The franchise is no longer debating, but baseball rules are changing.
After a nail-biting 99-day stalemate, the MLB and the MLBPA have come to a tentative agreement, allowing baseball to begin its 2022 season – and it’ll look slightly different than it did in 2021.
Each team will embark on their regular 162-game journey for the 2022 season, beginning on April 7.
Players will take the field in a few short days with spring training starting this Sunday, March 13 and free agency kicking off as soon as ratification occurs tonight.
While normalcy has returned to the organization and millions of aching fans have finally been ensured their baseball, this season won’t be the same as the last. There are quite a few changes in the rulebook for the 2022 MLB season.
What new rules are reportedly included in the collective bargaining agreement?
Talks were majorly centered around labor and core economics, including the salaries of players. However, the agreement covers all aspects of the game.
It was decided that there would be a 45-day window for MLB to apply rule changes. According to ESPN’s Jeff Passan, here are some other elements implemented within the CBA:
General game play rules
- For the 2022 season: The National League will adopt the designated hitter.
- For the 2023 season: Pitch clocks will be used, there will be a ban on defensive shifts, an automatic ball/strike zone will exist and there will be larger bases.
- The postseason will expand to 12 teams.
- There will be no man on second base to start extra innings.
- A draft lottery will be implemented to discourage tanking.
- In order to prohibit service-time manipulation, draft picks will be induced.
Other rules implemented
- For the first time, player uniforms will feature advertising, including patches on jerseys and decals on batting helmets.
- The number of times a player can be optioned to the minor leagues in one season will be limited.
- The 2023 schedule will be more balanced as teams will play at least one series against every opponent in both leagues.
Why are changes being placed for the 2022 MLB season and beyond?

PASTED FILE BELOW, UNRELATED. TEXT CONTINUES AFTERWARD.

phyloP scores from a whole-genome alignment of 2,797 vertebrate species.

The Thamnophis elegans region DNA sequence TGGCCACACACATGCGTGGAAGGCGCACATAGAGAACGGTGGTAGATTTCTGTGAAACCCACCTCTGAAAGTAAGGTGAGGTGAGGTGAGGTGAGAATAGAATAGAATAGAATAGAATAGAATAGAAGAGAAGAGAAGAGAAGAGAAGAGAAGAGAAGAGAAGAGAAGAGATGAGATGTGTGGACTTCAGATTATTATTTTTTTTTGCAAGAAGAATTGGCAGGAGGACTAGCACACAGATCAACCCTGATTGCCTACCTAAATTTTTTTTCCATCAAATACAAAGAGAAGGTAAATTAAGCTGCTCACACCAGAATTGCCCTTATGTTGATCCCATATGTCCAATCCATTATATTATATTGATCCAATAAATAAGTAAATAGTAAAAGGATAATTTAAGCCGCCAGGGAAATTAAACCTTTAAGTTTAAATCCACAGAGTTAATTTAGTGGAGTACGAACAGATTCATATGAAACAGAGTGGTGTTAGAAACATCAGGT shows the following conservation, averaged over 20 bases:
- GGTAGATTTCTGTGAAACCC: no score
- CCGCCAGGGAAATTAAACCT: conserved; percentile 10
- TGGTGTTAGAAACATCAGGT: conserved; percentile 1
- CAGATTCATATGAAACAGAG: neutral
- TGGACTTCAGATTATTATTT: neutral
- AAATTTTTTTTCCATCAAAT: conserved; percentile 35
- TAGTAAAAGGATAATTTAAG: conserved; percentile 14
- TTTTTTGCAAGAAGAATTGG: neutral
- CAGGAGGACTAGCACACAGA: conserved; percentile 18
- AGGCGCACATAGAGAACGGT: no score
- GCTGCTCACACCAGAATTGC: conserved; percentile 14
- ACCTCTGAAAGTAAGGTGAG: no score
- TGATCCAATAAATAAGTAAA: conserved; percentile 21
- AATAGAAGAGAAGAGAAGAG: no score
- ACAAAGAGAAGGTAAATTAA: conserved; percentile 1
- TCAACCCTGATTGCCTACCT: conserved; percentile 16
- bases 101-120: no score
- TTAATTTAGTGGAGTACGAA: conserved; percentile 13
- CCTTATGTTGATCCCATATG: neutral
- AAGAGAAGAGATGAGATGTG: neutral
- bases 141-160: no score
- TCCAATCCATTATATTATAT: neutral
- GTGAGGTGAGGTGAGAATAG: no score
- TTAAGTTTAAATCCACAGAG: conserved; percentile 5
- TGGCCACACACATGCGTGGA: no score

Over the past four years, player salaries have dropped despite the growth of revenues. The franchise value has risen – almost quadrupled – and therefore players decided to speak out.
Besides economics, other aspects of the game have been questioned in the last few seasons. Bans on shifts have been pondered in order to keep the defense more honest. In the last five years, players have been utilizing this defensive shift tactic, and many people are arguing that original baseball rules permit players to shift anywhere they want. Then again, the shift prohibits line drives and sharp ground balls, so in order to increase balls in play, hits and baserunners, a ban on defensive shifts was proposed.
Additionally, the pitch clock was proposed to improve the pace of play. It would discourage the pitcher from stepping off the rubber and shorten at-bats.
And finally, larger bases would make base-stealing easier and more common. The stealing of a base has become less and less frequent because of replay rules so increasing the size of the base would at least make the act more compelling.
Why do rules change in professional sports?
The primary reason for rule changes in sports is to improve the actual play of the sport, helping it grow and evolve alongside society.
Rule changes can increase the attraction of the sport to fans. From a marketing perspective, rule changes can play a role in popularizing a sports brand by increasing consumer engagement. To serve the attraction of viewers, rule changes are intended to speed up the pace of the game so fans pay attention and are instantly gratified. Similarly, rule changes allow for more points to be scored so fans can celebrate their teams.
Other purposes of rule changes include safety and integrity through fair play. Sports are meant to be competitive and exciting, but above it all, safe and ethical.
Can we expect rule changes in the future?
Rule changes are part of a sports’ history. Sports are constantly evolving and part of that evolution is growing alongside the society we live in. As society advanced, so did sports – whether that be in the technological, physiological or ethical sense.
When baseball was first played in New Jersey’s Elysian Fields in 1846, do you think defensive shifts were questioned? In fact, they might not even have occurred. Designated hitters weren’t granted until the 1970s, and the spitball was banned after Cleveland shortstop Ray Chapman died following being struck in the head by one in 1920.
In essence, rules have and will always change because society will always be developing in some way, shape or form. The longer sports are played, the more professionals discover aspects of the game that can be altered or improved. Since professional sports are composed of millions of different participants, including athletes, coaches, committees, organizations, and franchise owners, we will never stop seeing sports evolve. That you can count on.